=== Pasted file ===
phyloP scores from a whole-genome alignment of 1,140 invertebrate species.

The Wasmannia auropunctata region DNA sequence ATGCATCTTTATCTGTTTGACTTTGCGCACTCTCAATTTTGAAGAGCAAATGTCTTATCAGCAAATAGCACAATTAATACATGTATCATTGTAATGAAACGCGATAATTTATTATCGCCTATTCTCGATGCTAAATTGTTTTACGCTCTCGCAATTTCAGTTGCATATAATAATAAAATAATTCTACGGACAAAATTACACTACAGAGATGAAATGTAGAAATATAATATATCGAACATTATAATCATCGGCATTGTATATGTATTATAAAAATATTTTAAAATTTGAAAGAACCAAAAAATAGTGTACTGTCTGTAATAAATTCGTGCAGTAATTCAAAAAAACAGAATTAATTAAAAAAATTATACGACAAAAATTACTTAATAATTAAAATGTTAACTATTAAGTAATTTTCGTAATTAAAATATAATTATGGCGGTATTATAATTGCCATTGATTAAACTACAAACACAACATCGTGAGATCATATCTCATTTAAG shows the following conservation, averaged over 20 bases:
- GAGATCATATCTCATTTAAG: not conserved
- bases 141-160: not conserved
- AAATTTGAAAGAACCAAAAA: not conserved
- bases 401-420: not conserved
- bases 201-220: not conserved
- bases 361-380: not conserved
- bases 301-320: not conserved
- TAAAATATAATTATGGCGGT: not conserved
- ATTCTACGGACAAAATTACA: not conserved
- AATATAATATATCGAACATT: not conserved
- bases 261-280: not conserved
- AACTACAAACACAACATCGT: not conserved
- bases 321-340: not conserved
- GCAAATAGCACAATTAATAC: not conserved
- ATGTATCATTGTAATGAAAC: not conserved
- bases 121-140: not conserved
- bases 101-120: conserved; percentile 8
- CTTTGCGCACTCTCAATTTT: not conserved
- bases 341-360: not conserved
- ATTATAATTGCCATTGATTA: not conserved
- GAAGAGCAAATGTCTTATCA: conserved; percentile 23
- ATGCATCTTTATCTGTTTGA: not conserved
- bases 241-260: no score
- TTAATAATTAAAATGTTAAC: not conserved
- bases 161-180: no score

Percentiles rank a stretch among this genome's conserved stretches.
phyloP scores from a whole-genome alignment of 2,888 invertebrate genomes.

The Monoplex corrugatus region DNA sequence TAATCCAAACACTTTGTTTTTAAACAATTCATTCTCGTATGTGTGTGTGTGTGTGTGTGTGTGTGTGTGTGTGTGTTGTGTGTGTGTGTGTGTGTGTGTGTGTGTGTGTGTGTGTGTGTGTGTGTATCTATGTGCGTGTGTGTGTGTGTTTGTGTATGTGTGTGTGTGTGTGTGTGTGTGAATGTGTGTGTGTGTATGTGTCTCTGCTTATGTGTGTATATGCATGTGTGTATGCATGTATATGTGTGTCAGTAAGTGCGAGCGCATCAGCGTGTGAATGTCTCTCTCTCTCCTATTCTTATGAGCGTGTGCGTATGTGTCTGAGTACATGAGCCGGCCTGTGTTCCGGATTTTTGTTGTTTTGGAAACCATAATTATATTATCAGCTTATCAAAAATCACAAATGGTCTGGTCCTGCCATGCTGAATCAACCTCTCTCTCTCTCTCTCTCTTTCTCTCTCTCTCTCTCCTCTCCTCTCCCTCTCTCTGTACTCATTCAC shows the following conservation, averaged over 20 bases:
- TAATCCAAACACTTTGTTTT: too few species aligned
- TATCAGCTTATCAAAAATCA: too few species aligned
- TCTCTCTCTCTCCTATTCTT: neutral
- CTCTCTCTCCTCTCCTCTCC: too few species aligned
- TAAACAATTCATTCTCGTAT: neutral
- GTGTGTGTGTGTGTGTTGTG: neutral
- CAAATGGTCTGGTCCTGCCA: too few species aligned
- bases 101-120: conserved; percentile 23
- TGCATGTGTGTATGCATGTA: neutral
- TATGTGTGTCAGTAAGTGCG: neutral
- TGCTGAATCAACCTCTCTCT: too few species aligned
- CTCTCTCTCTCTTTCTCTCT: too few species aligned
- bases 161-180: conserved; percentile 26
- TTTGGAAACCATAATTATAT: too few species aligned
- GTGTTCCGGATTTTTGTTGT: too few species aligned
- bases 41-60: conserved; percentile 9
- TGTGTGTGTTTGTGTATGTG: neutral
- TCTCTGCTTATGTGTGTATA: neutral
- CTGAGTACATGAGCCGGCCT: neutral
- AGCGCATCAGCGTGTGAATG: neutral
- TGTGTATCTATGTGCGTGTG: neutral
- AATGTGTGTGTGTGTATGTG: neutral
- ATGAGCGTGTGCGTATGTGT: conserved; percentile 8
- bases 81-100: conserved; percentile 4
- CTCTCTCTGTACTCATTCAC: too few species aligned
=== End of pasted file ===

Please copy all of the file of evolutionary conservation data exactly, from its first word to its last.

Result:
phyloP scores from a whole-genome alignment of 1,140 invertebrate species.

The Wasmannia auropunctata region DNA sequence ATGCATCTTTATCTGTTTGACTTTGCGCACTCTCAATTTTGAAGAGCAAATGTCTTATCAGCAAATAGCACAATTAATACATGTATCATTGTAATGAAACGCGATAATTTATTATCGCCTATTCTCGATGCTAAATTGTTTTACGCTCTCGCAATTTCAGTTGCATATAATAATAAAATAATTCTACGGACAAAATTACACTACAGAGATGAAATGTAGAAATATAATATATCGAACATTATAATCATCGGCATTGTATATGTATTATAAAAATATTTTAAAATTTGAAAGAACCAAAAAATAGTGTACTGTCTGTAATAAATTCGTGCAGTAATTCAAAAAAACAGAATTAATTAAAAAAATTATACGACAAAAATTACTTAATAATTAAAATGTTAACTATTAAGTAATTTTCGTAATTAAAATATAATTATGGCGGTATTATAATTGCCATTGATTAAACTACAAACACAACATCGTGAGATCATATCTCATTTAAG shows the following conservation, averaged over 20 bases:
- GAGATCATATCTCATTTAAG: not conserved
- bases 141-160: not conserved
- AAATTTGAAAGAACCAAAAA: not conserved
- bases 401-420: not conserved
- bases 201-220: not conserved
- bases 361-380: not conserved
- bases 301-320: not conserved
- TAAAATATAATTATGGCGGT: not conserved
- ATTCTACGGACAAAATTACA: not conserved
- AATATAATATATCGAACATT: not conserved
- bases 261-280: not conserved
- AACTACAAACACAACATCGT: not conserved
- bases 321-340: not conserved
- GCAAATAGCACAATTAATAC: not conserved
- ATGTATCATTGTAATGAAAC: not conserved
- bases 121-140: not conserved
- bases 101-120: conserved; percentile 8
- CTTTGCGCACTCTCAATTTT: not conserved
- bases 341-360: not conserved
- ATTATAATTGCCATTGATTA: not conserved
- GAAGAGCAAATGTCTTATCA: conserved; percentile 23
- ATGCATCTTTATCTGTTTGA: not conserved
- bases 241-260: no score
- TTAATAATTAAAATGTTAAC: not conserved
- bases 161-180: no score

Percentiles rank a stretch among this genome's conserved stretches.
phyloP scores from a whole-genome alignment of 2,888 invertebrate genomes.

The Monoplex corrugatus region DNA sequence TAATCCAAACACTTTGTTTTTAAACAATTCATTCTCGTATGTGTGTGTGTGTGTGTGTGTGTGTGTGTGTGTGTGTTGTGTGTGTGTGTGTGTGTGTGTGTGTGTGTGTGTGTGTGTGTGTGTGTATCTATGTGCGTGTGTGTGTGTGTTTGTGTATGTGTGTGTGTGTGTGTGTGTGTGAATGTGTGTGTGTGTATGTGTCTCTGCTTATGTGTGTATATGCATGTGTGTATGCATGTATATGTGTGTCAGTAAGTGCGAGCGCATCAGCGTGTGAATGTCTCTCTCTCTCCTATTCTTATGAGCGTGTGCGTATGTGTCTGAGTACATGAGCCGGCCTGTGTTCCGGATTTTTGTTGTTTTGGAAACCATAATTATATTATCAGCTTATCAAAAATCACAAATGGTCTGGTCCTGCCATGCTGAATCAACCTCTCTCTCTCTCTCTCTCTTTCTCTCTCTCTCTCTCCTCTCCTCTCCCTCTCTCTGTACTCATTCAC shows the following conservation, averaged over 20 bases:
- TAATCCAAACACTTTGTTTT: too few species aligned
- TATCAGCTTATCAAAAATCA: too few species aligned
- TCTCTCTCTCTCCTATTCTT: neutral
- CTCTCTCTCCTCTCCTCTCC: too few species aligned
- TAAACAATTCATTCTCGTAT: neutral
- GTGTGTGTGTGTGTGTTGTG: neutral
- CAAATGGTCTGGTCCTGCCA: too few species aligned
- bases 101-120: conserved; percentile 23
- TGCATGTGTGTATGCATGTA: neutral
- TATGTGTGTCAGTAAGTGCG: neutral
- TGCTGAATCAACCTCTCTCT: too few species aligned
- CTCTCTCTCTCTTTCTCTCT: too few species aligned
- bases 161-180: conserved; percentile 26
- TTTGGAAACCATAATTATAT: too few species aligned
- GTGTTCCGGATTTTTGTTGT: too few species aligned
- bases 41-60: conserved; percentile 9
- TGTGTGTGTTTGTGTATGTG: neutral
- TCTCTGCTTATGTGTGTATA: neutral
- CTGAGTACATGAGCCGGCCT: neutral
- AGCGCATCAGCGTGTGAATG: neutral
- TGTGTATCTATGTGCGTGTG: neutral
- AATGTGTGTGTGTGTATGTG: neutral
- ATGAGCGTGTGCGTATGTGT: conserved; percentile 8
- bases 81-100: conserved; percentile 4
- CTCTCTCTGTACTCATTCAC: too few species aligned